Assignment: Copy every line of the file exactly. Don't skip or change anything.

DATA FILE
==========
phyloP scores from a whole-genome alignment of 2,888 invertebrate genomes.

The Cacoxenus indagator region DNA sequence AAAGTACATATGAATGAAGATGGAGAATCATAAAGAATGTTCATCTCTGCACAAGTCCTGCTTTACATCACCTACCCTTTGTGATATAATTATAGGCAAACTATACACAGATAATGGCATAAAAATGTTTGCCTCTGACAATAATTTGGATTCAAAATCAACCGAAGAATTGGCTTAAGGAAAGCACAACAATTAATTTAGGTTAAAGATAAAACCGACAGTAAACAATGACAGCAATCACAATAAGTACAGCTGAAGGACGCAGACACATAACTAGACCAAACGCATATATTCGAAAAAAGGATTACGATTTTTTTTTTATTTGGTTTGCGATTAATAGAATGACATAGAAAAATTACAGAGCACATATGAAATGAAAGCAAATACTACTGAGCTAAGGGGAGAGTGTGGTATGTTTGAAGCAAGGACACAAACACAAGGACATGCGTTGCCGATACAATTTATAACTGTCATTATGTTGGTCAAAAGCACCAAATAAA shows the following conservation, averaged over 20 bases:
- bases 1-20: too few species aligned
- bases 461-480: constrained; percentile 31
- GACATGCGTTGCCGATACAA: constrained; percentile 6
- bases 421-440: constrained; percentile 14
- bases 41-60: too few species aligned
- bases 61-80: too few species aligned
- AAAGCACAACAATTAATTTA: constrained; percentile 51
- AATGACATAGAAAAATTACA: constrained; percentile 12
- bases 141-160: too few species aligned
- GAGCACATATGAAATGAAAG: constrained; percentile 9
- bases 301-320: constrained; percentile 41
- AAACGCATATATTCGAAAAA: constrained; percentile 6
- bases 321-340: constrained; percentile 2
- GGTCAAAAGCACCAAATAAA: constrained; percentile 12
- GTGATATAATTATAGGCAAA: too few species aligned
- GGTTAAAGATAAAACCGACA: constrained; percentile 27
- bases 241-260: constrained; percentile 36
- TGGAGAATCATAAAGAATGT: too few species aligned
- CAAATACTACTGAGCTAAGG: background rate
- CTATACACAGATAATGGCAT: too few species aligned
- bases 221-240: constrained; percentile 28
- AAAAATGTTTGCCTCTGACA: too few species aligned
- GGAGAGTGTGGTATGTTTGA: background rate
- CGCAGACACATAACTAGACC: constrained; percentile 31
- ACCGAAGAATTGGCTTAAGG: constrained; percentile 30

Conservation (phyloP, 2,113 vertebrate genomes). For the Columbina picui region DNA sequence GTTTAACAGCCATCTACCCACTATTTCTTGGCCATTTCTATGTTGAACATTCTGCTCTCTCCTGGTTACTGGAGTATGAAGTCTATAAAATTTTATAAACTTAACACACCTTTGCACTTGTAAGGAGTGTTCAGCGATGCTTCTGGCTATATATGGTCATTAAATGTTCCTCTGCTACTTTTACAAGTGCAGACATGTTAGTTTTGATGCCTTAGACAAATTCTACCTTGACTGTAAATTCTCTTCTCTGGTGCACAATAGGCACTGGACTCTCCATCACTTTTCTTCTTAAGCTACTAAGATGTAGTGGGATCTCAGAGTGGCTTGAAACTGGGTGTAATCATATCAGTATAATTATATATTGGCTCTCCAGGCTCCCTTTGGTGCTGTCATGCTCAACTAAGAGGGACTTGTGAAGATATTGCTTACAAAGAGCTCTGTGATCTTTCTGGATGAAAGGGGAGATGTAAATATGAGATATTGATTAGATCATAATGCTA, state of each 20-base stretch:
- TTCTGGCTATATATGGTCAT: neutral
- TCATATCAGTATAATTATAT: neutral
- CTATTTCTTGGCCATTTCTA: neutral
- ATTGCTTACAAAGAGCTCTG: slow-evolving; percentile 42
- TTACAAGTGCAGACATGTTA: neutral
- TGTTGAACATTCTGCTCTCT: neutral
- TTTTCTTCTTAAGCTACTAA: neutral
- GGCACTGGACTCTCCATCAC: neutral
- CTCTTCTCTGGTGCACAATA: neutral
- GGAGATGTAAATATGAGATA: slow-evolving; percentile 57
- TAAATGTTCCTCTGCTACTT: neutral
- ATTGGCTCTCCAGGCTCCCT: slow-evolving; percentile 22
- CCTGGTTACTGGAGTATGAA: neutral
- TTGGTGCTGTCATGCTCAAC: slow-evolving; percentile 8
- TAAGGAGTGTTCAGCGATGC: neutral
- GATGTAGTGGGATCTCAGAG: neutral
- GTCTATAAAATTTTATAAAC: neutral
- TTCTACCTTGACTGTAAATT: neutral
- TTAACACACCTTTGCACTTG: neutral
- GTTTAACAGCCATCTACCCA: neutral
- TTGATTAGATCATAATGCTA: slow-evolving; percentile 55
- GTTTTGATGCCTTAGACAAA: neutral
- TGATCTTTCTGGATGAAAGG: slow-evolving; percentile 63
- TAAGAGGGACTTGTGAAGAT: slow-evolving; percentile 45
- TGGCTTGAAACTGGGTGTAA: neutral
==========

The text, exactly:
phyloP scores from a whole-genome alignment of 2,888 invertebrate genomes.

The Cacoxenus indagator region DNA sequence AAAGTACATATGAATGAAGATGGAGAATCATAAAGAATGTTCATCTCTGCACAAGTCCTGCTTTACATCACCTACCCTTTGTGATATAATTATAGGCAAACTATACACAGATAATGGCATAAAAATGTTTGCCTCTGACAATAATTTGGATTCAAAATCAACCGAAGAATTGGCTTAAGGAAAGCACAACAATTAATTTAGGTTAAAGATAAAACCGACAGTAAACAATGACAGCAATCACAATAAGTACAGCTGAAGGACGCAGACACATAACTAGACCAAACGCATATATTCGAAAAAAGGATTACGATTTTTTTTTTATTTGGTTTGCGATTAATAGAATGACATAGAAAAATTACAGAGCACATATGAAATGAAAGCAAATACTACTGAGCTAAGGGGAGAGTGTGGTATGTTTGAAGCAAGGACACAAACACAAGGACATGCGTTGCCGATACAATTTATAACTGTCATTATGTTGGTCAAAAGCACCAAATAAA shows the following conservation, averaged over 20 bases:
- bases 1-20: too few species aligned
- bases 461-480: constrained; percentile 31
- GACATGCGTTGCCGATACAA: constrained; percentile 6
- bases 421-440: constrained; percentile 14
- bases 41-60: too few species aligned
- bases 61-80: too few species aligned
- AAAGCACAACAATTAATTTA: constrained; percentile 51
- AATGACATAGAAAAATTACA: constrained; percentile 12
- bases 141-160: too few species aligned
- GAGCACATATGAAATGAAAG: constrained; percentile 9
- bases 301-320: constrained; percentile 41
- AAACGCATATATTCGAAAAA: constrained; percentile 6
- bases 321-340: constrained; percentile 2
- GGTCAAAAGCACCAAATAAA: constrained; percentile 12
- GTGATATAATTATAGGCAAA: too few species aligned
- GGTTAAAGATAAAACCGACA: constrained; percentile 27
- bases 241-260: constrained; percentile 36
- TGGAGAATCATAAAGAATGT: too few species aligned
- CAAATACTACTGAGCTAAGG: background rate
- CTATACACAGATAATGGCAT: too few species aligned
- bases 221-240: constrained; percentile 28
- AAAAATGTTTGCCTCTGACA: too few species aligned
- GGAGAGTGTGGTATGTTTGA: background rate
- CGCAGACACATAACTAGACC: constrained; percentile 31
- ACCGAAGAATTGGCTTAAGG: constrained; percentile 30

Conservation (phyloP, 2,113 vertebrate genomes). For the Columbina picui region DNA sequence GTTTAACAGCCATCTACCCACTATTTCTTGGCCATTTCTATGTTGAACATTCTGCTCTCTCCTGGTTACTGGAGTATGAAGTCTATAAAATTTTATAAACTTAACACACCTTTGCACTTGTAAGGAGTGTTCAGCGATGCTTCTGGCTATATATGGTCATTAAATGTTCCTCTGCTACTTTTACAAGTGCAGACATGTTAGTTTTGATGCCTTAGACAAATTCTACCTTGACTGTAAATTCTCTTCTCTGGTGCACAATAGGCACTGGACTCTCCATCACTTTTCTTCTTAAGCTACTAAGATGTAGTGGGATCTCAGAGTGGCTTGAAACTGGGTGTAATCATATCAGTATAATTATATATTGGCTCTCCAGGCTCCCTTTGGTGCTGTCATGCTCAACTAAGAGGGACTTGTGAAGATATTGCTTACAAAGAGCTCTGTGATCTTTCTGGATGAAAGGGGAGATGTAAATATGAGATATTGATTAGATCATAATGCTA, state of each 20-base stretch:
- TTCTGGCTATATATGGTCAT: neutral
- TCATATCAGTATAATTATAT: neutral
- CTATTTCTTGGCCATTTCTA: neutral
- ATTGCTTACAAAGAGCTCTG: slow-evolving; percentile 42
- TTACAAGTGCAGACATGTTA: neutral
- TGTTGAACATTCTGCTCTCT: neutral
- TTTTCTTCTTAAGCTACTAA: neutral
- GGCACTGGACTCTCCATCAC: neutral
- CTCTTCTCTGGTGCACAATA: neutral
- GGAGATGTAAATATGAGATA: slow-evolving; percentile 57
- TAAATGTTCCTCTGCTACTT: neutral
- ATTGGCTCTCCAGGCTCCCT: slow-evolving; percentile 22
- CCTGGTTACTGGAGTATGAA: neutral
- TTGGTGCTGTCATGCTCAAC: slow-evolving; percentile 8
- TAAGGAGTGTTCAGCGATGC: neutral
- GATGTAGTGGGATCTCAGAG: neutral
- GTCTATAAAATTTTATAAAC: neutral
- TTCTACCTTGACTGTAAATT: neutral
- TTAACACACCTTTGCACTTG: neutral
- GTTTAACAGCCATCTACCCA: neutral
- TTGATTAGATCATAATGCTA: slow-evolving; percentile 55
- GTTTTGATGCCTTAGACAAA: neutral
- TGATCTTTCTGGATGAAAGG: slow-evolving; percentile 63
- TAAGAGGGACTTGTGAAGAT: slow-evolving; percentile 45
- TGGCTTGAAACTGGGTGTAA: neutral